Are you struggling to pay your taxes and worried about the IRS? An Installment Agreement may be the right resolution for you. Installment Agreements are great options for taxpayers who cannot make large payments all at once. These resolutions allow you to pay your taxes as you would for a house or car – in monthly installments! If you’re interested in an Installment Agreement, call us at 844-841-9587, or click the CONTACT US button below to fill out the form so we can reach out to you!
What Is an Installment Agreement?
With an installment agreement (AKA a monthly payment plan), you make an agreement with the IRS to pay taxes you owe over a more extended period. If you feel that you will be unable to fully pay off your taxes within the timeframe provided, requesting a payment plan can help you manage the fees and pay your taxes owed in full over time. Keep in mind that you must still pay your taxes when they are due to avoid an IRS levy action or a Notice of Federal Tax Lien.
To be eligible, you will need to meet the following criteria:
- Short-term payment plan: You must owe less than $100,000 in combined penalties, taxes and interest.
- Long-term payment plan: You must owe less than $50,000 in combined penalties, taxes and interest.
If you’re considering installment payment plans as an option, our professional team at Polston Tax can help you navigate critical requirements and identify the best options to fit your needs. We’ll discuss your specific situation and help you determine the right steps to take next. Whatever your circumstances, you can trust us to work with you to help resolve tax issues and keep you in compliance with regulations.
How Installment Agreement Services Work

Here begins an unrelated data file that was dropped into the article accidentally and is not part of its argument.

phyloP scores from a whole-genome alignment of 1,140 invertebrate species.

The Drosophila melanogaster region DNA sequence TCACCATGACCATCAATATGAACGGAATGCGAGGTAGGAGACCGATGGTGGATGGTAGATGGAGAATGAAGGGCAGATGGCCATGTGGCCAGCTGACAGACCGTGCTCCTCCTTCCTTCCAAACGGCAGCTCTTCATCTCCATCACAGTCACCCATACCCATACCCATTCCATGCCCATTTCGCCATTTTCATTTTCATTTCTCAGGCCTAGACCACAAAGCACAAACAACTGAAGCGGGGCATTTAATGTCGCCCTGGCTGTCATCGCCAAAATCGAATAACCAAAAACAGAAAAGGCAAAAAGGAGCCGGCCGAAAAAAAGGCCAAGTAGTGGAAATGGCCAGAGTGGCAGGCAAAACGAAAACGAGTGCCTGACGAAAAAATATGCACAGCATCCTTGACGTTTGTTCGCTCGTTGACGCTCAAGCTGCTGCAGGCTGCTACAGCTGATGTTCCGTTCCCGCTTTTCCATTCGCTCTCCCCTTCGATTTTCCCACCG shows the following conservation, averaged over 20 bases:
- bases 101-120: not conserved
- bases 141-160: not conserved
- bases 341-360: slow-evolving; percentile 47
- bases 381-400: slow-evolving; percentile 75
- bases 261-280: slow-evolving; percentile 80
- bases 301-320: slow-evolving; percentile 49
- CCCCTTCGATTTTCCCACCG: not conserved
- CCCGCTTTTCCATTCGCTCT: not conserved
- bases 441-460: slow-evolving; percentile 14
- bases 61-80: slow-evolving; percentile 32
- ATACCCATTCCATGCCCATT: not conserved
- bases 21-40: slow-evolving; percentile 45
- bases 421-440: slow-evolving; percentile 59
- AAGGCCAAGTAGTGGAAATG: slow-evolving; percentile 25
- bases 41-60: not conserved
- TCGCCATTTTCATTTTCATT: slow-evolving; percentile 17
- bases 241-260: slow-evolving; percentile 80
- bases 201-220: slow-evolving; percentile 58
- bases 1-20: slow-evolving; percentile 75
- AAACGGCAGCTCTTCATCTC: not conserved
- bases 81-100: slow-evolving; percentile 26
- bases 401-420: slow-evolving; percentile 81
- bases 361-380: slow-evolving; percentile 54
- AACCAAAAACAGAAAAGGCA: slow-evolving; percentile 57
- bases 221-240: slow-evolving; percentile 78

Each unpaid tax year has its own deadline for when the IRS can no longer collect on it based on when the taxes were assessed. This is often referred to as a Collection Statute Expiration Date (CSED). If you are closer to the end of the 10-year time limit, the Internal Revenue Service will probably become more aggressive in its attempts to collect money from you. If the IRS demands a payment plan that you know is not practical, you do NOT need to agree to that plan.
There is a formula used in many agreements with the IRS to determine your actual ability to pay. This formula helps set your monthly disposable income. The IRS will use this to help set a realistic monthly amount. There are monthly allowances for many categories that include your typical necessary items such as car payments, house payments, food, vehicle costs including maintenance and fuel, life insurance, health insurance, etc. Form 433A also asks for any assets such as investments, real estate, and vehicle information such as make, model, mileage, and creditor.
All of these pieces of information help the IRS determine what it thinks you can pay back. And while this is a formula the IRS often follows, do not be surprised if they push back and try to disallow expenses. If you are attempting to set up your own Installment Agreement, be prepared for some aggressive negotiations and explanations for any expenses they find questionable.
How Much Do You Owe on Your Installment Payment Plan?
How much you owe through your payment plan will be determined by how much you owe in back taxes and how much time you plan on taking to pay it back. The following list shows what type of installment plan you qualify for based on the amount of money you owe:
- $10,000 or below: Pay off your balance within three years with no minimum payment amount required.
- $10,000 to $25,000: You may qualify for a streamlined installment plan where your minimum payment is determined by your total amount owed divided by 72 months.
- $25,000 to $50,000: Your minimum payment will be your total balance due divided by 72 months, and you must fill out a Form 9465-FS.
- $50,000 and above: The IRS will conduct a thorough review of your finances with detailed information on your income, investments, assets and bank accounts. Your minimum payment will be unique to the settlement you determine with the IRS.
After setting up an IRS payment plan, you will still owe a 0.5% monthly penalty, plus quarterly interest for the amount that accrues while you’re paying back your balance. With interest rates like this, setting up an IRS payment plan is almost always more affordable than taking out a loan or putting the balance on your credit card. It will always be in your best interest to set up a payment plan directly with the IRS rather than pay higher interest rates by taking out money elsewhere.